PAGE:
I spent the past week on a little solo foray to Death Valley while Chris was in Dallas on business. (I don't do Dallas.) My "A" plan had been 10,000+ foot Mts. San Jacinto and San Gorgonio in Southern California, but a couple of rainy-down-low/snowy-up-high weekends necessitated a switch to Plan B. I love Death Valley for its quiet solitude and springtime warmth, and it had been over 3 years since my last visit so I figured it was time for another visit. After driving some back roads to Mohave, I made my way through Ridgecrest and Trona, arriving at the Wildrose charcoal kilns in time for a Monday afternoon jaunt up Wildrose, elev. 9064 feet.
The 4-mile trail is easy, climbing just over 2000 feet. It makes for a nice little acclimatization hike for nearby Telescope Peak, at 11043 feet the high point of Death Valley National Park.
After my hike, I drove around the northern end of the Panamints, through Stovepipe Wells and Furnace Creek en route to Shorty's Well, my starting point for Tuesday's excursion up Hanaupah Canyon. My goal was to scope out the route up Telescope Peak from the east, a route that climbs over 11,000 vertical feet in ~15 miles. I've been intrigued by this route for some time: there aren't many mountains that can claim that kind of vert in one sustained climb!
I made it up to Hanaupah Spring, a sublime oasis in the desert, and spotted a coyote high in the canyon. What a treat! At this point I'd climbed about 5000 vert in about 11 miles. The summit was only 5 miles further, but with another 6000 feet to ascend - and the reality that I'd have to return via the same laborious route (most who ascend this route take the groomed trail down and either get picked up or have a vehicle spotted at Mahogany Flats), I opted to save it for another time. Okay, I wimped out. The walk back down to Shorty's Well was sort of monotonous, but the temps rose as I descended. This was a good thing - I like a bit of heat, and it got up to probably the low 80s, warm enough for a rinse from the solar shower anyway. That's the Amargosa Range towering over Badwater Basin in the distance.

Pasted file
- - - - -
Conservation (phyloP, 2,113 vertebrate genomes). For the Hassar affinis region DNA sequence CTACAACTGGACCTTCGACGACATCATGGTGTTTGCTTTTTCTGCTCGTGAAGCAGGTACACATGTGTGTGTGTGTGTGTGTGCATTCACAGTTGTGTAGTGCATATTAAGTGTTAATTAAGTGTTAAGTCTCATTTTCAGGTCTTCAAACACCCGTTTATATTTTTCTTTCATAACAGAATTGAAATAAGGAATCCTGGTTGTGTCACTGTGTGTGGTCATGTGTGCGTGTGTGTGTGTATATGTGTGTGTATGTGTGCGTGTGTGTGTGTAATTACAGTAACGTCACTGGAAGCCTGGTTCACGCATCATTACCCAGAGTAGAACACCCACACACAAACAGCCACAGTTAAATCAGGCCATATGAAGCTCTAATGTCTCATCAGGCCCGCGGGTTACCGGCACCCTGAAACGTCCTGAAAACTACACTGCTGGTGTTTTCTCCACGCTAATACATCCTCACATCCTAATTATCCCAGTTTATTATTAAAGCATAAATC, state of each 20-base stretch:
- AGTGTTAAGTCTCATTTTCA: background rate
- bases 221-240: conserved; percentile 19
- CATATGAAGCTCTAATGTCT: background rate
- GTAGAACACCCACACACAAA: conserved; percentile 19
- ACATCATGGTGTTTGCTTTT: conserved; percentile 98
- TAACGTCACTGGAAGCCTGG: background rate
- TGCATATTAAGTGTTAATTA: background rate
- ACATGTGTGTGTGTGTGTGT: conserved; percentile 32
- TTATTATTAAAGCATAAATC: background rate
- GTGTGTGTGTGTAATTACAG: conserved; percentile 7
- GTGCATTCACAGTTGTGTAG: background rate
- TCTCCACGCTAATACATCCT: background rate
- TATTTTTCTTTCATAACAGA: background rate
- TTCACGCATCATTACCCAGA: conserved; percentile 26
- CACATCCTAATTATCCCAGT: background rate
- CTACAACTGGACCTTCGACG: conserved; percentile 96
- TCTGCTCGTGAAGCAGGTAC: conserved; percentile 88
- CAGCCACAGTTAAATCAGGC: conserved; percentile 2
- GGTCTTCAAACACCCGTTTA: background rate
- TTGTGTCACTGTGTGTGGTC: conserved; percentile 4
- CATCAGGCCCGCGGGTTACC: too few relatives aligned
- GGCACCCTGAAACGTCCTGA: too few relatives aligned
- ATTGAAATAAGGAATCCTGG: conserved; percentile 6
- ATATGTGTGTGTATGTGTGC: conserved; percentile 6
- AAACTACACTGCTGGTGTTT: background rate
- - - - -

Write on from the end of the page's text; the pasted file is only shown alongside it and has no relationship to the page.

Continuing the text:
A quick reality check in Furnace Creek - I got 4 gallons, just enough to get me through the rest of the week - and I was on my way to Emigrant Campground for the night.
After Tuesday's ~22 miles, I slept like a rock in the Honda Element, waking at 8 AM for a leisurely morning of reading (the excellent and appropriate America's Women: 400 Years of Dolls, Drudges, Helpmates, and Heroines by Gail Collins) over breakfast and coffee (REAL coffee with real half 'n half). I spent late morning and early afternoon driving west to Panamint Springs and checking out Darwin Falls. Having decided to do Telescope Peak via the easy trail the following day, I made my way back to Wildrose Campground for the night. Thursday morning I was up at O'dark thirty for the 17-mile round trip jaunt. The trail to Telescope is easy and runable, assuming one can properly breathe at 8000-11000 feet elevation. Since I was carrying a down jacket, wind pants, mittens, food, water, and other safety gear, my pack weight was enough that I happily walked (vs. ran) the entire ridge.
With thankfully mild temps (30s-40s), only slight winds, and just a slight bit of tricky snow traversing, I made it to the summit by midmorning and enjoyed the view... especially the view down into South Hanaupah Canyon, further checking out the route up Telescope from that side, to be completed at a future date...
On the return across the ridge, I encountered 14 other hikers which seemed like a lot of people for midweek in the middle of nowhere. That's Bennett and Rogers Peaks in the photo below. I climbed them on my last trip up Telescope 3 years ago.
After catching up on email, texts, and voicemails in Ridgecrest - there is very little cell service in Death Valley National Park save for Furnace Creek - Thursday night was spent in Red Rock Canyon State Park which is about 1/3 of the way back home. In a bit of an effort to put off the inevitable unloading, unpacking, laundry, and mail catch-up, I stopped for a short run on the PCT Friday morning. This particular section of trail, near San Francisquito Canyon, was smooth and switchbacked, near perfect for running. Yeah!!
Chris took the next 3 photos at Point Mugu State Park just this morning. We had a nice 11 miler in the cool misty coastal air, quite a change from the previous 5 days.
It's nice to be back home.........